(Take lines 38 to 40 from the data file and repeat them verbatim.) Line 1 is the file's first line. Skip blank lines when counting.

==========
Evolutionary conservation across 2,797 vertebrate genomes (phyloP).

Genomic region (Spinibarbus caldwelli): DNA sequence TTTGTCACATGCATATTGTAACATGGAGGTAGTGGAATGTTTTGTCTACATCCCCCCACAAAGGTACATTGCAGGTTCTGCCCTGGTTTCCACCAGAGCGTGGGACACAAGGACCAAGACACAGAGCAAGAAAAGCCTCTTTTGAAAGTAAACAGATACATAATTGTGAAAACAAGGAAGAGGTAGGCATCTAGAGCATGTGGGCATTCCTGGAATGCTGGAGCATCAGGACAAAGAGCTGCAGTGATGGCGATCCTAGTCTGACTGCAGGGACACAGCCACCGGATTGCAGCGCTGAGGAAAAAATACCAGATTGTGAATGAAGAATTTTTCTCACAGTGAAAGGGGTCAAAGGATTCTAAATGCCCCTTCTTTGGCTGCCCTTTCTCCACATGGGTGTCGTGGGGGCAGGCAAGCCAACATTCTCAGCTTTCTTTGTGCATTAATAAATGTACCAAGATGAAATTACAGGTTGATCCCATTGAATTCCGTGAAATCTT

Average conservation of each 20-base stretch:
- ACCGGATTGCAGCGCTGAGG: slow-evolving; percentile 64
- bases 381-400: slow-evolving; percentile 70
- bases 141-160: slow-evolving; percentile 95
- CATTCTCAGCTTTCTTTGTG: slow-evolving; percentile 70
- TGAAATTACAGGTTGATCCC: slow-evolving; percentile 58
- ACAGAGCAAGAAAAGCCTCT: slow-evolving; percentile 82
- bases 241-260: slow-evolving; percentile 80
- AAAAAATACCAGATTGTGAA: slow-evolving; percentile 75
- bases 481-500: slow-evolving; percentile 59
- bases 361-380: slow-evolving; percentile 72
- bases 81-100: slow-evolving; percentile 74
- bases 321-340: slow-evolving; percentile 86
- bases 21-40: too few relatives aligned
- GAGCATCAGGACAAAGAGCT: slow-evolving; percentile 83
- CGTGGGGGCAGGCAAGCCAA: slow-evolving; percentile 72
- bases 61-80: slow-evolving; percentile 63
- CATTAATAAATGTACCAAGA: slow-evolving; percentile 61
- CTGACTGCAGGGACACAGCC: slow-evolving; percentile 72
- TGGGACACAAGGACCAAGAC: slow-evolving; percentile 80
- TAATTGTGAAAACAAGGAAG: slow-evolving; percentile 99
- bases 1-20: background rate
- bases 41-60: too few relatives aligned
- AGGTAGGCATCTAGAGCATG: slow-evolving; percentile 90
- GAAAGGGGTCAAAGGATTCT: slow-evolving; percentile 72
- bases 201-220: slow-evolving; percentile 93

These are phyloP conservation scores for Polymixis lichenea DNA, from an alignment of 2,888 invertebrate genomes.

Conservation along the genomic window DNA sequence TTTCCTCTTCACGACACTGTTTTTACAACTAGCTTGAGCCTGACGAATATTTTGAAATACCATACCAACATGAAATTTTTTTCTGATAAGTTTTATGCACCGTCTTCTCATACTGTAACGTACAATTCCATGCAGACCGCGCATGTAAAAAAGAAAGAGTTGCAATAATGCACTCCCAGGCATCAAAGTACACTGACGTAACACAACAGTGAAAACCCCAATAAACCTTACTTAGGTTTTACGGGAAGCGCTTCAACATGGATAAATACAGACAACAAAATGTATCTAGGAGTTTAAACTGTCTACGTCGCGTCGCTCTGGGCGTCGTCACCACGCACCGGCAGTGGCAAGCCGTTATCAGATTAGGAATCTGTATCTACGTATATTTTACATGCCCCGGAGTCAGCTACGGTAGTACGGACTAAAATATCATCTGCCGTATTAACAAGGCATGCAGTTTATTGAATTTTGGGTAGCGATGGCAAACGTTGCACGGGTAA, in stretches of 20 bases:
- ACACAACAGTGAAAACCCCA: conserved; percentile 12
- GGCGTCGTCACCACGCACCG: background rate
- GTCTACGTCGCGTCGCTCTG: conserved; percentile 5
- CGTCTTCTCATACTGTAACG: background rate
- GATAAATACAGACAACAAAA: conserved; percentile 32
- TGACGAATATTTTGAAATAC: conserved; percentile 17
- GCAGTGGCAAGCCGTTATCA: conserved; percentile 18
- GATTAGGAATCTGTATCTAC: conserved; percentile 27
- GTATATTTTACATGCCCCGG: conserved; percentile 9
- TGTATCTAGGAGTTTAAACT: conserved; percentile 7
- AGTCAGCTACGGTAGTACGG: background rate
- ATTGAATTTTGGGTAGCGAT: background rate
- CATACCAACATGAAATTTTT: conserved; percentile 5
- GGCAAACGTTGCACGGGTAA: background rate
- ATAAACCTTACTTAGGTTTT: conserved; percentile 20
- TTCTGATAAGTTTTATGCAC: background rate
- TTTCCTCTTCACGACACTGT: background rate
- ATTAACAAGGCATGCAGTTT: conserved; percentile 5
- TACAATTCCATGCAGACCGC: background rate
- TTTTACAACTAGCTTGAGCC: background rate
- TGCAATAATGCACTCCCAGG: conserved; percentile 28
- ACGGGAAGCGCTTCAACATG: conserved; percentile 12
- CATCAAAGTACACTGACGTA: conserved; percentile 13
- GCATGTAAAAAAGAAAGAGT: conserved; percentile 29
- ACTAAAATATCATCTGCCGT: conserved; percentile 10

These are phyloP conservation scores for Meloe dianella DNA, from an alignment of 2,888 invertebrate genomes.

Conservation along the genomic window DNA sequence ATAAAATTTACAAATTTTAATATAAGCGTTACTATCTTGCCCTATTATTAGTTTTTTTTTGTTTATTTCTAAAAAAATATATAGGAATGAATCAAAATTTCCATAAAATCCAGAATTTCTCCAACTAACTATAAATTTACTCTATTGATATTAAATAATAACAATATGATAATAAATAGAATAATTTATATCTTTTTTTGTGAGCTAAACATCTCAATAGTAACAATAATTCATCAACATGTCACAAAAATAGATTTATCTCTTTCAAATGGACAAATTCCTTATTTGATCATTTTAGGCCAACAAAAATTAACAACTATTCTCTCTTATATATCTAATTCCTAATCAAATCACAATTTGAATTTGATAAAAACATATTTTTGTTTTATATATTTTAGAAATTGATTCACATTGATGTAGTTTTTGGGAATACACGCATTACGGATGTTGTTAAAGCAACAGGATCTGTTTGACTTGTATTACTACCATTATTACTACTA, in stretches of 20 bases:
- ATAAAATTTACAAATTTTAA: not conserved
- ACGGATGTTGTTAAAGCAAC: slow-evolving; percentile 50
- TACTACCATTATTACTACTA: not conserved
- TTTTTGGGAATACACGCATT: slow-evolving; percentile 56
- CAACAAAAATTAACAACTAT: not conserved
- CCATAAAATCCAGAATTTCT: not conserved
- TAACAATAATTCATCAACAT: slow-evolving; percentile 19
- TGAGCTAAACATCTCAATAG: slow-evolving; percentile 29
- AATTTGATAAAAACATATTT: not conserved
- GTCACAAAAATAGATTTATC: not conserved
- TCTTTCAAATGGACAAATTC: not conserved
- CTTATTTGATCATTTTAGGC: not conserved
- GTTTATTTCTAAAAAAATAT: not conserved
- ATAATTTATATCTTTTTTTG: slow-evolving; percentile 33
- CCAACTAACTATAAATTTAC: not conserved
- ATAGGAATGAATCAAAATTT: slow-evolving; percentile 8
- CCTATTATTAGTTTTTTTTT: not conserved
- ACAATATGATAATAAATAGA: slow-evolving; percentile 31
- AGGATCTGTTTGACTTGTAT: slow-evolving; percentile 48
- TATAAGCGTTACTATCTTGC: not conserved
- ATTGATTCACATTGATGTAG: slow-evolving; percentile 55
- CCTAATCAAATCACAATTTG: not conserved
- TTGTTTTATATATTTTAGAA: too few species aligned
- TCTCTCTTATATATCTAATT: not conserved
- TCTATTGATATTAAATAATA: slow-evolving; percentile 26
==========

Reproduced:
- GATTAGGAATCTGTATCTAC: conserved; percentile 27
- GTATATTTTACATGCCCCGG: conserved; percentile 9
- TGTATCTAGGAGTTTAAACT: conserved; percentile 7